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New smaller bees?

1856 Views 5 Replies 6 Participants Last post by  Michael Bush
I’m a super new newbie, and I’m sorry if this if a dumb question. We have had our bees (from nucs) for about a month. Recently we have noticed new, smaller bees (maybe even darker?) in the hive (especially outside hanging together as a group crawling on the entrance and area around it). I had just assumed they were “baby” bees. But then I did some searching, and found that bees are born full size. So what is going on and do I need to be as worried as I am???
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Newly emerged bees are smaller than older bees. This has been observed since Huber's time at least. Huber thought there were two different sized bees based on their job. He didn't realize that their jobs changed by age.

"Two kinds of workers in the hive
"The following observations may also furnish indications of the presence of honey in the flowers. They are based upon a remarkable fact which was unknown to my precursors; it is that there are two kinds of workers in the hive; the ones which may attain a considerable size when they have filled themselves with all the honey that their stomach may contain, are in general destined to the elaboration of wax; the others whose abdomen does not perceptibly change in appearance, retain only the quantity of honey which is necessary for their sustenance and immediately hand out to others that which they have harvested; they are not in charge of the provisioning of the hive, their particular function being to care for the young: we will call them nurse bees, or small bees, in opposition to those whose abdomen may be dilated and which deserve the name of wax-workers.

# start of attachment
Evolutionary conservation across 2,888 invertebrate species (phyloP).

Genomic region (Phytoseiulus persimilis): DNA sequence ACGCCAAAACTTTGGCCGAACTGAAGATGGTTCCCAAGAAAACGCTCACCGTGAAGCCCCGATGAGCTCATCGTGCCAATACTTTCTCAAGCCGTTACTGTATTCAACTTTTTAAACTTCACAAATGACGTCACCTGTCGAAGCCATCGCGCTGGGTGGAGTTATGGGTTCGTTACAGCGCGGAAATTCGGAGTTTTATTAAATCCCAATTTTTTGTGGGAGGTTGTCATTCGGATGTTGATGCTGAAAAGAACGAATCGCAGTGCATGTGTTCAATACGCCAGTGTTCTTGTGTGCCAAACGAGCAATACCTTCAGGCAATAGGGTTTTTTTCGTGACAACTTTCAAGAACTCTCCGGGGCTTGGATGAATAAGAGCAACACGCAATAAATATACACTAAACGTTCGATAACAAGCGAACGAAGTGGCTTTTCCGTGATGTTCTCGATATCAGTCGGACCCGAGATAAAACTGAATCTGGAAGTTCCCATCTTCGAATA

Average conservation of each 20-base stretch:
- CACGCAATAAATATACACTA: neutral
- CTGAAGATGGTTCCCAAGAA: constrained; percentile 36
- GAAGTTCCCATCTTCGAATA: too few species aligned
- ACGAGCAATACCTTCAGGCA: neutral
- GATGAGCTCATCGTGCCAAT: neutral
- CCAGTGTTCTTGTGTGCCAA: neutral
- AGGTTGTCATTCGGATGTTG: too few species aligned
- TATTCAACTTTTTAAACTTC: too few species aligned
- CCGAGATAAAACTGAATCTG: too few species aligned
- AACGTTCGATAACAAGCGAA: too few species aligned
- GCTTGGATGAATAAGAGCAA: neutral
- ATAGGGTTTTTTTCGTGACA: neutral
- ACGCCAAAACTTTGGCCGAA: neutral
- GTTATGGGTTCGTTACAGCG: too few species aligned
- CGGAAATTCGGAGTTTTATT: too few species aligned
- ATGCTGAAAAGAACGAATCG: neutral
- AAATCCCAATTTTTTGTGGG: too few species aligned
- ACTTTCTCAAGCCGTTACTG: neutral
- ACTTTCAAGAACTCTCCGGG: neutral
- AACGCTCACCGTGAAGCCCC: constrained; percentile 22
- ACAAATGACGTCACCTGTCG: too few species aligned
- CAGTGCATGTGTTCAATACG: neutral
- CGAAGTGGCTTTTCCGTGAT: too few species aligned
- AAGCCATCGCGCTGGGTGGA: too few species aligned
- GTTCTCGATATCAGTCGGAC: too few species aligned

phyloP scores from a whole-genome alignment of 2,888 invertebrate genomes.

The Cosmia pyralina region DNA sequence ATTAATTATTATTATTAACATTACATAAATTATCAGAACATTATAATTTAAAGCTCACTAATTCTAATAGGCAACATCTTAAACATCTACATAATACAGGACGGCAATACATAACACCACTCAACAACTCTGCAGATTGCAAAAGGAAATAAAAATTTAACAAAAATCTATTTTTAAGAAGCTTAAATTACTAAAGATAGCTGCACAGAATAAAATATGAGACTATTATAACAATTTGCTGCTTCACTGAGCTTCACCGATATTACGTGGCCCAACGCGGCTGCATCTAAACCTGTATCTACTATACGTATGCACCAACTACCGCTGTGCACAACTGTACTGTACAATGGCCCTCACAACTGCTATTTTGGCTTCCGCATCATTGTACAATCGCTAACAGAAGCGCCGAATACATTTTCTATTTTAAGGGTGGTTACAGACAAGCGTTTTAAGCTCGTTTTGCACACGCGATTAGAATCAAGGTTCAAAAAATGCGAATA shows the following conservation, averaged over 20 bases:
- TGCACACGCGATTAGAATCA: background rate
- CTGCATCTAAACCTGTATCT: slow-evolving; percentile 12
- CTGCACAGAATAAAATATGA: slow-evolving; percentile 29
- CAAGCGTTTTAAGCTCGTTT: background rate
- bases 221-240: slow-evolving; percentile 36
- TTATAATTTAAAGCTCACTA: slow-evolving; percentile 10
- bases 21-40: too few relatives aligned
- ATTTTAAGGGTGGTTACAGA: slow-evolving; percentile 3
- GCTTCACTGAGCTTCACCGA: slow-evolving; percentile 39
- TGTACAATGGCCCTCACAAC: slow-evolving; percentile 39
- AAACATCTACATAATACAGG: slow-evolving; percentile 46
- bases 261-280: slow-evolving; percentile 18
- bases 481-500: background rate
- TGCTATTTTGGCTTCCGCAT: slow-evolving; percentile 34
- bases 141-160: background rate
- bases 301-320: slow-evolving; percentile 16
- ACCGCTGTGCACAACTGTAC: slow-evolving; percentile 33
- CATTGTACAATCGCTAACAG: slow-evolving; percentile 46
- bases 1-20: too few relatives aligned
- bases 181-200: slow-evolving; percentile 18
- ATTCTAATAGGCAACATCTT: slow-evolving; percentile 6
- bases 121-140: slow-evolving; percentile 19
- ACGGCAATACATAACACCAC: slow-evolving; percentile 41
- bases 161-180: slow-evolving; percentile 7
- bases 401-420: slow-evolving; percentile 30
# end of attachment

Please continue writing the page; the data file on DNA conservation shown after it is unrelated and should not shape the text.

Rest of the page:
"Although the external difference by which the two sorts may be recognized be inconsiderable, this distinction is not imaginary. Anatomical observations have taught us that there is a real difference in the capacity of their stomach. We have also ascertained that the bees of one sort cannot fulfill all the functions shared among the workers of a hive. In one of these tests we painted with different colors the bees of each class, to observe their behavior, and we did not see any interchange. In another test, we gave the bees of a queen-less colony both brood and pollen and we at once saw the small bees busy themselves with the food of the larvae, while those of the wax-working class paid no attention to them."-- Huber's New Observations Upon Bees, Bicentennial edition pg 219
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